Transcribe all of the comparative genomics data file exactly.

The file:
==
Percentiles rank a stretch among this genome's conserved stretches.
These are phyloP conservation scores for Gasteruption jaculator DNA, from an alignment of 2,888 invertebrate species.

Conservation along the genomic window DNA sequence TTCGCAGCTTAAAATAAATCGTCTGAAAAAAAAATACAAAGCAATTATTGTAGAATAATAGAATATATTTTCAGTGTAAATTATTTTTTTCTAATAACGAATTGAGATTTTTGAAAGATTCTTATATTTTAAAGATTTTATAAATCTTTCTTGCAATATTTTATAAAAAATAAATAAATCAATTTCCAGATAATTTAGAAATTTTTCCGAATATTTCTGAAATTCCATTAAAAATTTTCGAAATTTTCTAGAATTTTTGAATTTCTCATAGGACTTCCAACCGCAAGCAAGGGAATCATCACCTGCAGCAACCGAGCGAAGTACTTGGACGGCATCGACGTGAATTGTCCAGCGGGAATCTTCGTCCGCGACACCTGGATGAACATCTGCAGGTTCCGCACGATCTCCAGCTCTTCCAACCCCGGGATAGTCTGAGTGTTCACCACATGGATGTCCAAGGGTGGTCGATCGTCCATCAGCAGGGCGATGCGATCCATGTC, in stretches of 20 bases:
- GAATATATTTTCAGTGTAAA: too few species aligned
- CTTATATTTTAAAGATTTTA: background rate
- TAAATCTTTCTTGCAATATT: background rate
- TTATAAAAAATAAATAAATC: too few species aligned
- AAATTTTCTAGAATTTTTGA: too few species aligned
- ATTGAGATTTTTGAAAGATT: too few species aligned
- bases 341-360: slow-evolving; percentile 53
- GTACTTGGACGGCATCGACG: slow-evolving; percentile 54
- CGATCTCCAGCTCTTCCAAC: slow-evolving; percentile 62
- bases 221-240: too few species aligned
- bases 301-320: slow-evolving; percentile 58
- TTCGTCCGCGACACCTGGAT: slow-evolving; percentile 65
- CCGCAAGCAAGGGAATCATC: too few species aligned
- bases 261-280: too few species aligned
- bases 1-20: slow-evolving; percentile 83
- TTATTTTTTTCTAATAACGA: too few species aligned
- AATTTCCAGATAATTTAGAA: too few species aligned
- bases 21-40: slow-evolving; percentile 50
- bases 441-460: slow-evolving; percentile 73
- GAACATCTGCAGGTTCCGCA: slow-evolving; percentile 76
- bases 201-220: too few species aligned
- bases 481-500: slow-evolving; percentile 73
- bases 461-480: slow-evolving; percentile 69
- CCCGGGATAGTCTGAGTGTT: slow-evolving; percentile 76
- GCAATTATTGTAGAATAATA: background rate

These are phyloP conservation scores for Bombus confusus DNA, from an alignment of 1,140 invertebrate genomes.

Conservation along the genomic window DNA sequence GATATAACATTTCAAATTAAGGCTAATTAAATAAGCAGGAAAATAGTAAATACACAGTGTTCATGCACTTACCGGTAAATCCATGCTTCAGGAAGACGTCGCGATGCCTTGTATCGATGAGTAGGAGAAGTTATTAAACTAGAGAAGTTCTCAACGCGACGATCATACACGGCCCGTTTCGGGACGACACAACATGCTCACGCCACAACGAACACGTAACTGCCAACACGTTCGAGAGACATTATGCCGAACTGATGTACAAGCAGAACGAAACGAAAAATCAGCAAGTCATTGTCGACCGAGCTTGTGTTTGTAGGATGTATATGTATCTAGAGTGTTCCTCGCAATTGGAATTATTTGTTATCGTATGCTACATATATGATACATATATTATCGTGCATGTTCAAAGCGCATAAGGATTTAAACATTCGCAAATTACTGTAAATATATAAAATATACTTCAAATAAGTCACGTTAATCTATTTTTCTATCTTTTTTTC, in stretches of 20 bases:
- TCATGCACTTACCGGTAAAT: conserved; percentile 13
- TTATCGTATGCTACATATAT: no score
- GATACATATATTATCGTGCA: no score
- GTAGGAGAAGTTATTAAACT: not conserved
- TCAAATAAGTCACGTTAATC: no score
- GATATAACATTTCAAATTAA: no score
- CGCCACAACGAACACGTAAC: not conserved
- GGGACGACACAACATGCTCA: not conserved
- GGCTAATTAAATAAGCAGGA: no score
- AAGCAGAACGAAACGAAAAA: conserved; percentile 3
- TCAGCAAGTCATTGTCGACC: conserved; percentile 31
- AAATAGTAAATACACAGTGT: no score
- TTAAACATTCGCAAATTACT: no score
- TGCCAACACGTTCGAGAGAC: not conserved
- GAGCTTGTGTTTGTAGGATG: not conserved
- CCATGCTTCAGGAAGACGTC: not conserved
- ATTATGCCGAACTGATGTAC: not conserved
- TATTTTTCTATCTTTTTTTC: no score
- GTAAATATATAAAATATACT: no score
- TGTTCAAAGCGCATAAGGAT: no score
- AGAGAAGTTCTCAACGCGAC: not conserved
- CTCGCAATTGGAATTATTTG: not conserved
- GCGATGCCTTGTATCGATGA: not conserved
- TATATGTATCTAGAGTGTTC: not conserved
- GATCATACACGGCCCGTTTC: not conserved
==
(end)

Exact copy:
Percentiles rank a stretch among this genome's conserved stretches.
These are phyloP conservation scores for Gasteruption jaculator DNA, from an alignment of 2,888 invertebrate species.

Conservation along the genomic window DNA sequence TTCGCAGCTTAAAATAAATCGTCTGAAAAAAAAATACAAAGCAATTATTGTAGAATAATAGAATATATTTTCAGTGTAAATTATTTTTTTCTAATAACGAATTGAGATTTTTGAAAGATTCTTATATTTTAAAGATTTTATAAATCTTTCTTGCAATATTTTATAAAAAATAAATAAATCAATTTCCAGATAATTTAGAAATTTTTCCGAATATTTCTGAAATTCCATTAAAAATTTTCGAAATTTTCTAGAATTTTTGAATTTCTCATAGGACTTCCAACCGCAAGCAAGGGAATCATCACCTGCAGCAACCGAGCGAAGTACTTGGACGGCATCGACGTGAATTGTCCAGCGGGAATCTTCGTCCGCGACACCTGGATGAACATCTGCAGGTTCCGCACGATCTCCAGCTCTTCCAACCCCGGGATAGTCTGAGTGTTCACCACATGGATGTCCAAGGGTGGTCGATCGTCCATCAGCAGGGCGATGCGATCCATGTC, in stretches of 20 bases:
- GAATATATTTTCAGTGTAAA: too few species aligned
- CTTATATTTTAAAGATTTTA: background rate
- TAAATCTTTCTTGCAATATT: background rate
- TTATAAAAAATAAATAAATC: too few species aligned
- AAATTTTCTAGAATTTTTGA: too few species aligned
- ATTGAGATTTTTGAAAGATT: too few species aligned
- bases 341-360: slow-evolving; percentile 53
- GTACTTGGACGGCATCGACG: slow-evolving; percentile 54
- CGATCTCCAGCTCTTCCAAC: slow-evolving; percentile 62
- bases 221-240: too few species aligned
- bases 301-320: slow-evolving; percentile 58
- TTCGTCCGCGACACCTGGAT: slow-evolving; percentile 65
- CCGCAAGCAAGGGAATCATC: too few species aligned
- bases 261-280: too few species aligned
- bases 1-20: slow-evolving; percentile 83
- TTATTTTTTTCTAATAACGA: too few species aligned
- AATTTCCAGATAATTTAGAA: too few species aligned
- bases 21-40: slow-evolving; percentile 50
- bases 441-460: slow-evolving; percentile 73
- GAACATCTGCAGGTTCCGCA: slow-evolving; percentile 76
- bases 201-220: too few species aligned
- bases 481-500: slow-evolving; percentile 73
- bases 461-480: slow-evolving; percentile 69
- CCCGGGATAGTCTGAGTGTT: slow-evolving; percentile 76
- GCAATTATTGTAGAATAATA: background rate

These are phyloP conservation scores for Bombus confusus DNA, from an alignment of 1,140 invertebrate genomes.

Conservation along the genomic window DNA sequence GATATAACATTTCAAATTAAGGCTAATTAAATAAGCAGGAAAATAGTAAATACACAGTGTTCATGCACTTACCGGTAAATCCATGCTTCAGGAAGACGTCGCGATGCCTTGTATCGATGAGTAGGAGAAGTTATTAAACTAGAGAAGTTCTCAACGCGACGATCATACACGGCCCGTTTCGGGACGACACAACATGCTCACGCCACAACGAACACGTAACTGCCAACACGTTCGAGAGACATTATGCCGAACTGATGTACAAGCAGAACGAAACGAAAAATCAGCAAGTCATTGTCGACCGAGCTTGTGTTTGTAGGATGTATATGTATCTAGAGTGTTCCTCGCAATTGGAATTATTTGTTATCGTATGCTACATATATGATACATATATTATCGTGCATGTTCAAAGCGCATAAGGATTTAAACATTCGCAAATTACTGTAAATATATAAAATATACTTCAAATAAGTCACGTTAATCTATTTTTCTATCTTTTTTTC, in stretches of 20 bases:
- TCATGCACTTACCGGTAAAT: conserved; percentile 13
- TTATCGTATGCTACATATAT: no score
- GATACATATATTATCGTGCA: no score
- GTAGGAGAAGTTATTAAACT: not conserved
- TCAAATAAGTCACGTTAATC: no score
- GATATAACATTTCAAATTAA: no score
- CGCCACAACGAACACGTAAC: not conserved
- GGGACGACACAACATGCTCA: not conserved
- GGCTAATTAAATAAGCAGGA: no score
- AAGCAGAACGAAACGAAAAA: conserved; percentile 3
- TCAGCAAGTCATTGTCGACC: conserved; percentile 31
- AAATAGTAAATACACAGTGT: no score
- TTAAACATTCGCAAATTACT: no score
- TGCCAACACGTTCGAGAGAC: not conserved
- GAGCTTGTGTTTGTAGGATG: not conserved
- CCATGCTTCAGGAAGACGTC: not conserved
- ATTATGCCGAACTGATGTAC: not conserved
- TATTTTTCTATCTTTTTTTC: no score
- GTAAATATATAAAATATACT: no score
- TGTTCAAAGCGCATAAGGAT: no score
- AGAGAAGTTCTCAACGCGAC: not conserved
- CTCGCAATTGGAATTATTTG: not conserved
- GCGATGCCTTGTATCGATGA: not conserved
- TATATGTATCTAGAGTGTTC: not conserved
- GATCATACACGGCCCGTTTC: not conserved